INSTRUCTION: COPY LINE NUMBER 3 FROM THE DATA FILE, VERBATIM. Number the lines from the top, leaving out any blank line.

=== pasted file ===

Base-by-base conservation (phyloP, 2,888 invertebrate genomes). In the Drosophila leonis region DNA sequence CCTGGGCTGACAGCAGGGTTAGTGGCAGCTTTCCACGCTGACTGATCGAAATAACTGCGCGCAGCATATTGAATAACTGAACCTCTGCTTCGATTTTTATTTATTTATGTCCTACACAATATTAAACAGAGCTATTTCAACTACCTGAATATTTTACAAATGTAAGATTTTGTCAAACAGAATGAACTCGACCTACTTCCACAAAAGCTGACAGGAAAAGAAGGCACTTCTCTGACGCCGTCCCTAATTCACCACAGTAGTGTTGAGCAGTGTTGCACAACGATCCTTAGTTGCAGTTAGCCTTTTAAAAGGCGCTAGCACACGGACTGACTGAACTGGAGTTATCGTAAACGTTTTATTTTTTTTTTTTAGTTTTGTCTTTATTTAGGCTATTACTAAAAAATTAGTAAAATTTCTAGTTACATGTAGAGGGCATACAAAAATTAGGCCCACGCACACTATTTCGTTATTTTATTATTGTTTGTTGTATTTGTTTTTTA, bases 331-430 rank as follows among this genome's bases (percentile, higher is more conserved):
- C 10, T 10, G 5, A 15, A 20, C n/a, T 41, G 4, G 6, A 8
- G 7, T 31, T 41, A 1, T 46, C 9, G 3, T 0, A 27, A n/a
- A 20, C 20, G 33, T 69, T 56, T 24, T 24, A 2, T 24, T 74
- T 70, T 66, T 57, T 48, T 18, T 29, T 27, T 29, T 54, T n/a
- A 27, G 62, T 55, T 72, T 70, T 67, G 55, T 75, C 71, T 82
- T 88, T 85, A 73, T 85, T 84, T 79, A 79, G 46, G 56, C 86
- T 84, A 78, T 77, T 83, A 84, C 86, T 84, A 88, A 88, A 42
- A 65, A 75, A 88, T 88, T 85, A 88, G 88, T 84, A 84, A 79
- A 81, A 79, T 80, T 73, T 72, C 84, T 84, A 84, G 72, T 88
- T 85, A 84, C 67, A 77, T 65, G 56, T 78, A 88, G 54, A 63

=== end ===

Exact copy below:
- G 7, T 31, T 41, A 1, T 46, C 9, G 3, T 0, A 27, A n/a